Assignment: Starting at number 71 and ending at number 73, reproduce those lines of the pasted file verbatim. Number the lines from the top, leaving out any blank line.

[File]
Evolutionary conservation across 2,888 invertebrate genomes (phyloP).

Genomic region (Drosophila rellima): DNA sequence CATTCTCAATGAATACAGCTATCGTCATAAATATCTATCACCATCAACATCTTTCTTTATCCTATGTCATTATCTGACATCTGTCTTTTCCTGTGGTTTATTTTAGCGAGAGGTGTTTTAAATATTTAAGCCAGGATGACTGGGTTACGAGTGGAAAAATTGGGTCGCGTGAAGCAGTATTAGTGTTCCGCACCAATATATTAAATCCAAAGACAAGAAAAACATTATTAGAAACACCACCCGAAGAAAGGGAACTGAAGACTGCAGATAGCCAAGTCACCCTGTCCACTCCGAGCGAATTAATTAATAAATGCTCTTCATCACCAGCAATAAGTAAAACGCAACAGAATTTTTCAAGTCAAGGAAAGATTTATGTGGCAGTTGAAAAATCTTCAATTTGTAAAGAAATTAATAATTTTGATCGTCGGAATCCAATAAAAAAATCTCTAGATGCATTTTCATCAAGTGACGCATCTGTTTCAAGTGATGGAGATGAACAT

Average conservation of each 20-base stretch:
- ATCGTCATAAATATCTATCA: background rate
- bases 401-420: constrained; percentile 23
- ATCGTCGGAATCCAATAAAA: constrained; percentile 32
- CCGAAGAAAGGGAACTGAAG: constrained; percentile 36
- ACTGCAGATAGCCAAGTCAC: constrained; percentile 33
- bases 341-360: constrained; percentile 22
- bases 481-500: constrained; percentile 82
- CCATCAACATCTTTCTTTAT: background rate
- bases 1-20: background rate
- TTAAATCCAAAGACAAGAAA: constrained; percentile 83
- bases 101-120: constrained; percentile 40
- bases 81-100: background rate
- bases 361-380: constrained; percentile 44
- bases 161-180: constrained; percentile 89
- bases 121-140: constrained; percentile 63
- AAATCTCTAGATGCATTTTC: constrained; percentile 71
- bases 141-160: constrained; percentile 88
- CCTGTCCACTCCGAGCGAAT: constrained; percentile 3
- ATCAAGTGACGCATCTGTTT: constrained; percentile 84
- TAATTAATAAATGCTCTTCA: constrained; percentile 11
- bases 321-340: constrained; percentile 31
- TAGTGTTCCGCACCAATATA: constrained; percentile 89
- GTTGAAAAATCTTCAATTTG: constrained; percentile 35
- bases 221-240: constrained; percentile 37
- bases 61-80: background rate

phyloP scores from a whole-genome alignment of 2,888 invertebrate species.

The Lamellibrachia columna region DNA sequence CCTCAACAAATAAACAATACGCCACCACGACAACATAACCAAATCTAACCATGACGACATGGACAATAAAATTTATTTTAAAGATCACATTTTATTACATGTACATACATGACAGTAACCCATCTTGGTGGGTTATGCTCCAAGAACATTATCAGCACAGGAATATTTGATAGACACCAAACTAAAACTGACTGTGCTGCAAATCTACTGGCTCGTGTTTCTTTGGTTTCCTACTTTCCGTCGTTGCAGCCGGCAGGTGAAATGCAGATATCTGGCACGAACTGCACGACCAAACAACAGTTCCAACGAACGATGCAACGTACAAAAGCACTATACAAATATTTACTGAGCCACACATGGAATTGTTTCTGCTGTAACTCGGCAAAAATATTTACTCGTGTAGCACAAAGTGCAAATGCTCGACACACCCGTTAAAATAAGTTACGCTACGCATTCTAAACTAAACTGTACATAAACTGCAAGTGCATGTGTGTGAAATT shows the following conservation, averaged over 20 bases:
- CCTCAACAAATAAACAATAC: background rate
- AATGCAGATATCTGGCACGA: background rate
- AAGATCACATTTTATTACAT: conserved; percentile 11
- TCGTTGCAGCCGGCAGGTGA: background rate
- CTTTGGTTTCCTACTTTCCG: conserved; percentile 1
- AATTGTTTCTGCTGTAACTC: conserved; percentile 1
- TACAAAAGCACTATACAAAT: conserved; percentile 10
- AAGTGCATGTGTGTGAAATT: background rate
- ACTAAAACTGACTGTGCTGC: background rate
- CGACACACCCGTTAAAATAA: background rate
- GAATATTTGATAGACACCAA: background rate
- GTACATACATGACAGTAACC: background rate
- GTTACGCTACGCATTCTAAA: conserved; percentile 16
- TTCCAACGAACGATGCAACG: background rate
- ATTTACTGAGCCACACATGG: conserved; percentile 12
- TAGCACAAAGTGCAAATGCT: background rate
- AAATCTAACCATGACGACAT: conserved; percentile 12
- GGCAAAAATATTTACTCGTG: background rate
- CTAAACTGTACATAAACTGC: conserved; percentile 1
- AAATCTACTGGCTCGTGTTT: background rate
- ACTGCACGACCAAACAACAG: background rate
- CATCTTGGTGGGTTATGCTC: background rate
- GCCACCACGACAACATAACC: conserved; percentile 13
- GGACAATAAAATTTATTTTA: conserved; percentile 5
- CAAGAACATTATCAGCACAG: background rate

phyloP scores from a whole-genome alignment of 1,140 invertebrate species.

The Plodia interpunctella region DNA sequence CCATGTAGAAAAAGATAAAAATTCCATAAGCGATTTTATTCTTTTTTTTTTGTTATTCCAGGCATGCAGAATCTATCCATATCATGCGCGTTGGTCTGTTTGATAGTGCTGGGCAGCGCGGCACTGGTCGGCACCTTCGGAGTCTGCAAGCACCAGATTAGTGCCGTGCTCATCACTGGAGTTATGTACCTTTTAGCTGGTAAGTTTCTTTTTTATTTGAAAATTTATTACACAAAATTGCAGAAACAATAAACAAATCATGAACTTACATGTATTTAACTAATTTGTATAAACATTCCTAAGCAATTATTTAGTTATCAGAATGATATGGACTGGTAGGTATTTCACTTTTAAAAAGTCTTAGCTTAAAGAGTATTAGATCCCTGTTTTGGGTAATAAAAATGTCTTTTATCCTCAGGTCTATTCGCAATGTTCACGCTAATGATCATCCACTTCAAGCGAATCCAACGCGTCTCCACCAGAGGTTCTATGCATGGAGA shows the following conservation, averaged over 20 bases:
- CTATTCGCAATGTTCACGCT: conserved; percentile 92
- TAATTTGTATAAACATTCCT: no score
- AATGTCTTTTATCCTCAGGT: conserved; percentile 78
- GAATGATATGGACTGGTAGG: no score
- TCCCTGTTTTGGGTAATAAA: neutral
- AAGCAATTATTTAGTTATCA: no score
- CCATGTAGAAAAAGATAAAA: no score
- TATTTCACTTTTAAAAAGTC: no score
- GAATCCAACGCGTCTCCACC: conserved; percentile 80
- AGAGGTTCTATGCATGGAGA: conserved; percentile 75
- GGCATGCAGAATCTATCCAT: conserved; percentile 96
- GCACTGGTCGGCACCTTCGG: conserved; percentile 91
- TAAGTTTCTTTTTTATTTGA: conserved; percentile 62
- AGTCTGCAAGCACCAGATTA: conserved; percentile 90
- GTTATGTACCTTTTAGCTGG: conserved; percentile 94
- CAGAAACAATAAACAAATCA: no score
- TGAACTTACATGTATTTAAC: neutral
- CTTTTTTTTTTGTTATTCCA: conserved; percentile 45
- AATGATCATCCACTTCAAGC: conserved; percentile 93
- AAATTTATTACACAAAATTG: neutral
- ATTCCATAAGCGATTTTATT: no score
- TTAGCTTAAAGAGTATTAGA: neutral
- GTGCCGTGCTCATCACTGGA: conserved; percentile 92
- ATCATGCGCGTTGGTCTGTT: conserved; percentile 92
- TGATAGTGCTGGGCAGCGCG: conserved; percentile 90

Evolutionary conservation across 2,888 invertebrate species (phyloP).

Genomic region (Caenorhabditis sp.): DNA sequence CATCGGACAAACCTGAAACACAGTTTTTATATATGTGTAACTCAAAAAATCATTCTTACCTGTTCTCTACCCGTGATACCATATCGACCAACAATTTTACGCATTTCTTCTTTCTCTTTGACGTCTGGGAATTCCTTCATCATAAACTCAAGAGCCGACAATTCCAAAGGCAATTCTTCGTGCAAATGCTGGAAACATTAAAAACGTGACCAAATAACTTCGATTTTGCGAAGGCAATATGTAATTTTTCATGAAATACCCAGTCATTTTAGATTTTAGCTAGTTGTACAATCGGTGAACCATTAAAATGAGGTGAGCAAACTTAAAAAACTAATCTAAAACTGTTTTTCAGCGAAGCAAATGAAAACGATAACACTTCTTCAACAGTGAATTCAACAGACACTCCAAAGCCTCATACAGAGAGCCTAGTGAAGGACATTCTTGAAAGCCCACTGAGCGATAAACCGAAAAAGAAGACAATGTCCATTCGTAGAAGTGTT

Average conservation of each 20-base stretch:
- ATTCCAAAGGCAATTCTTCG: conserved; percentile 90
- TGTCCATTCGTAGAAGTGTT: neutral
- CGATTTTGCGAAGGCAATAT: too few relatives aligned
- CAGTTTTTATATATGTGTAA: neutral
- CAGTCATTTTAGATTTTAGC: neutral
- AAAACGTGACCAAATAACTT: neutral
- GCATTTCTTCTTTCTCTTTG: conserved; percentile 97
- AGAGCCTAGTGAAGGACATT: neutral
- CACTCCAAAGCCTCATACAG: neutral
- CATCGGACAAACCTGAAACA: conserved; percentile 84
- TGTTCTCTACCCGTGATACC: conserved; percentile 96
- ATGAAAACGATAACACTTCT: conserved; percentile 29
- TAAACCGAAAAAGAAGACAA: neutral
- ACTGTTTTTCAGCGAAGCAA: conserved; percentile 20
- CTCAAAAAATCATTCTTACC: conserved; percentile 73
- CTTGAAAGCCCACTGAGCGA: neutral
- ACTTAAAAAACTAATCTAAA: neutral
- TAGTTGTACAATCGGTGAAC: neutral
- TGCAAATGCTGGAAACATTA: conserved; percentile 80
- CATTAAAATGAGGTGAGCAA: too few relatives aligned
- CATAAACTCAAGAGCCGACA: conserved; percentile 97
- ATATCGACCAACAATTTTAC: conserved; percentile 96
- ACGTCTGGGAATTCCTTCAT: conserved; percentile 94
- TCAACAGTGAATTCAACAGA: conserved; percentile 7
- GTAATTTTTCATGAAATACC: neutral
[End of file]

- AGTCTGCAAGCACCAGATTA: conserved; percentile 90
- GTTATGTACCTTTTAGCTGG: conserved; percentile 94
- CAGAAACAATAAACAAATCA: no score